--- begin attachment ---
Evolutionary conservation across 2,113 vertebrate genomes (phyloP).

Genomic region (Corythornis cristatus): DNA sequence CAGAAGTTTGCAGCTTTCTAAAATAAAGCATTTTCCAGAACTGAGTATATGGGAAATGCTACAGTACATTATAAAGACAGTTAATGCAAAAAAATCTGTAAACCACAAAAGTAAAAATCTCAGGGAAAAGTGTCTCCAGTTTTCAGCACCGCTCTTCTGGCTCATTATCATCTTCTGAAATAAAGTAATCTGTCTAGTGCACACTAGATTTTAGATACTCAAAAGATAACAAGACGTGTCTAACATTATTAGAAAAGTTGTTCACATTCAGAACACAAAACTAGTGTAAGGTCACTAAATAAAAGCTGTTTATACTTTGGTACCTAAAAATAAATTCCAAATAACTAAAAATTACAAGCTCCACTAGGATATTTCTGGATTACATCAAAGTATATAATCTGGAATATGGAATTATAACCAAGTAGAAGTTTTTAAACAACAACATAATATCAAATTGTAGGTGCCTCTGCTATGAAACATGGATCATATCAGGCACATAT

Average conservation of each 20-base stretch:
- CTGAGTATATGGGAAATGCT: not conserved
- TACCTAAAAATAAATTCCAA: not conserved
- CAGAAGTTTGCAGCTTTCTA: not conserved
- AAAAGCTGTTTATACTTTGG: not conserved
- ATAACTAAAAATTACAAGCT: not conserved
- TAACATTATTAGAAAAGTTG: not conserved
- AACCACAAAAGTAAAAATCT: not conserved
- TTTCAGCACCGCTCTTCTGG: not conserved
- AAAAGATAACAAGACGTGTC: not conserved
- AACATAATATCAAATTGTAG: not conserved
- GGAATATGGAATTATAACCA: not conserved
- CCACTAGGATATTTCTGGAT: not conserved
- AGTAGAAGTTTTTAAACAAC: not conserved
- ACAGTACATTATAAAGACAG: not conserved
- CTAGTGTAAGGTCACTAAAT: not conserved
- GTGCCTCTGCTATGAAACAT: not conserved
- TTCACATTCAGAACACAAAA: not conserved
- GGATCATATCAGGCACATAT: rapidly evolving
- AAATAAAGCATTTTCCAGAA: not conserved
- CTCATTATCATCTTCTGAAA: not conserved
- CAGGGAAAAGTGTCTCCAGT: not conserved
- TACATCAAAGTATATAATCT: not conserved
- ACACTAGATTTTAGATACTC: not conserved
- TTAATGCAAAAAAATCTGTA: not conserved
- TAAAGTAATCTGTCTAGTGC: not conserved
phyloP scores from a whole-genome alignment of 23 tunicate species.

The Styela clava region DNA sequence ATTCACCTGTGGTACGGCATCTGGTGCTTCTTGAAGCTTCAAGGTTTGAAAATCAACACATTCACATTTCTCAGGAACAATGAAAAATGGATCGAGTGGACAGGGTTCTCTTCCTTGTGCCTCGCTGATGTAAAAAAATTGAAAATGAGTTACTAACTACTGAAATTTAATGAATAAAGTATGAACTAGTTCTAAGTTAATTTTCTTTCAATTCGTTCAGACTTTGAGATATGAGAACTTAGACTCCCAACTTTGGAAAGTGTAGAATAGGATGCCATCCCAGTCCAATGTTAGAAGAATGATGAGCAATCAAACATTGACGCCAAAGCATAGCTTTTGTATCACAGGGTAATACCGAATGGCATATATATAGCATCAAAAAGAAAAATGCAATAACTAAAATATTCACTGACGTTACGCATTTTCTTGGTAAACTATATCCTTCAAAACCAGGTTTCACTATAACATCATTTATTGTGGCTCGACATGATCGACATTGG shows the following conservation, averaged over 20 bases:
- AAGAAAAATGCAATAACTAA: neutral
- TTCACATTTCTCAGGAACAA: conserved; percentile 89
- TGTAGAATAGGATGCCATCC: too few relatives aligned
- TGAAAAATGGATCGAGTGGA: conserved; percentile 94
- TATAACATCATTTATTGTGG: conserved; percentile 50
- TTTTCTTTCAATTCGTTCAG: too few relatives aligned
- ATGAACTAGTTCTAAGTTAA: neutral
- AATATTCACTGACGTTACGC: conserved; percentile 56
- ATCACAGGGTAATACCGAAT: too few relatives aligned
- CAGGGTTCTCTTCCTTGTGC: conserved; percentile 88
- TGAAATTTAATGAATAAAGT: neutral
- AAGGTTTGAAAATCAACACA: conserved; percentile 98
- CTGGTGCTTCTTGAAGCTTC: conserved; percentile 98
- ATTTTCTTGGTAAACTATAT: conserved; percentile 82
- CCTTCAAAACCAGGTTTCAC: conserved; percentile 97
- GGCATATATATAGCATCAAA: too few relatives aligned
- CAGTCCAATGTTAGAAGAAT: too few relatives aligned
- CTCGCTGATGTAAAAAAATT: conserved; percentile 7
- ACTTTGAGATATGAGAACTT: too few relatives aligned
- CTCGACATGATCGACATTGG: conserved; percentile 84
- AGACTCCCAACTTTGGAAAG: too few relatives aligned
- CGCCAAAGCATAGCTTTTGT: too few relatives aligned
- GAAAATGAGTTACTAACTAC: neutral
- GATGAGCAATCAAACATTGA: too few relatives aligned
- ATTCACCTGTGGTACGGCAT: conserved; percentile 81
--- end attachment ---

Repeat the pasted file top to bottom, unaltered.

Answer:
Evolutionary conservation across 2,113 vertebrate genomes (phyloP).

Genomic region (Corythornis cristatus): DNA sequence CAGAAGTTTGCAGCTTTCTAAAATAAAGCATTTTCCAGAACTGAGTATATGGGAAATGCTACAGTACATTATAAAGACAGTTAATGCAAAAAAATCTGTAAACCACAAAAGTAAAAATCTCAGGGAAAAGTGTCTCCAGTTTTCAGCACCGCTCTTCTGGCTCATTATCATCTTCTGAAATAAAGTAATCTGTCTAGTGCACACTAGATTTTAGATACTCAAAAGATAACAAGACGTGTCTAACATTATTAGAAAAGTTGTTCACATTCAGAACACAAAACTAGTGTAAGGTCACTAAATAAAAGCTGTTTATACTTTGGTACCTAAAAATAAATTCCAAATAACTAAAAATTACAAGCTCCACTAGGATATTTCTGGATTACATCAAAGTATATAATCTGGAATATGGAATTATAACCAAGTAGAAGTTTTTAAACAACAACATAATATCAAATTGTAGGTGCCTCTGCTATGAAACATGGATCATATCAGGCACATAT

Average conservation of each 20-base stretch:
- CTGAGTATATGGGAAATGCT: not conserved
- TACCTAAAAATAAATTCCAA: not conserved
- CAGAAGTTTGCAGCTTTCTA: not conserved
- AAAAGCTGTTTATACTTTGG: not conserved
- ATAACTAAAAATTACAAGCT: not conserved
- TAACATTATTAGAAAAGTTG: not conserved
- AACCACAAAAGTAAAAATCT: not conserved
- TTTCAGCACCGCTCTTCTGG: not conserved
- AAAAGATAACAAGACGTGTC: not conserved
- AACATAATATCAAATTGTAG: not conserved
- GGAATATGGAATTATAACCA: not conserved
- CCACTAGGATATTTCTGGAT: not conserved
- AGTAGAAGTTTTTAAACAAC: not conserved
- ACAGTACATTATAAAGACAG: not conserved
- CTAGTGTAAGGTCACTAAAT: not conserved
- GTGCCTCTGCTATGAAACAT: not conserved
- TTCACATTCAGAACACAAAA: not conserved
- GGATCATATCAGGCACATAT: rapidly evolving
- AAATAAAGCATTTTCCAGAA: not conserved
- CTCATTATCATCTTCTGAAA: not conserved
- CAGGGAAAAGTGTCTCCAGT: not conserved
- TACATCAAAGTATATAATCT: not conserved
- ACACTAGATTTTAGATACTC: not conserved
- TTAATGCAAAAAAATCTGTA: not conserved
- TAAAGTAATCTGTCTAGTGC: not conserved
phyloP scores from a whole-genome alignment of 23 tunicate species.

The Styela clava region DNA sequence ATTCACCTGTGGTACGGCATCTGGTGCTTCTTGAAGCTTCAAGGTTTGAAAATCAACACATTCACATTTCTCAGGAACAATGAAAAATGGATCGAGTGGACAGGGTTCTCTTCCTTGTGCCTCGCTGATGTAAAAAAATTGAAAATGAGTTACTAACTACTGAAATTTAATGAATAAAGTATGAACTAGTTCTAAGTTAATTTTCTTTCAATTCGTTCAGACTTTGAGATATGAGAACTTAGACTCCCAACTTTGGAAAGTGTAGAATAGGATGCCATCCCAGTCCAATGTTAGAAGAATGATGAGCAATCAAACATTGACGCCAAAGCATAGCTTTTGTATCACAGGGTAATACCGAATGGCATATATATAGCATCAAAAAGAAAAATGCAATAACTAAAATATTCACTGACGTTACGCATTTTCTTGGTAAACTATATCCTTCAAAACCAGGTTTCACTATAACATCATTTATTGTGGCTCGACATGATCGACATTGG shows the following conservation, averaged over 20 bases:
- AAGAAAAATGCAATAACTAA: neutral
- TTCACATTTCTCAGGAACAA: conserved; percentile 89
- TGTAGAATAGGATGCCATCC: too few relatives aligned
- TGAAAAATGGATCGAGTGGA: conserved; percentile 94
- TATAACATCATTTATTGTGG: conserved; percentile 50
- TTTTCTTTCAATTCGTTCAG: too few relatives aligned
- ATGAACTAGTTCTAAGTTAA: neutral
- AATATTCACTGACGTTACGC: conserved; percentile 56
- ATCACAGGGTAATACCGAAT: too few relatives aligned
- CAGGGTTCTCTTCCTTGTGC: conserved; percentile 88
- TGAAATTTAATGAATAAAGT: neutral
- AAGGTTTGAAAATCAACACA: conserved; percentile 98
- CTGGTGCTTCTTGAAGCTTC: conserved; percentile 98
- ATTTTCTTGGTAAACTATAT: conserved; percentile 82
- CCTTCAAAACCAGGTTTCAC: conserved; percentile 97
- GGCATATATATAGCATCAAA: too few relatives aligned
- CAGTCCAATGTTAGAAGAAT: too few relatives aligned
- CTCGCTGATGTAAAAAAATT: conserved; percentile 7
- ACTTTGAGATATGAGAACTT: too few relatives aligned
- CTCGACATGATCGACATTGG: conserved; percentile 84
- AGACTCCCAACTTTGGAAAG: too few relatives aligned
- CGCCAAAGCATAGCTTTTGT: too few relatives aligned
- GAAAATGAGTTACTAACTAC: neutral
- GATGAGCAATCAAACATTGA: too few relatives aligned
- ATTCACCTGTGGTACGGCAT: conserved; percentile 81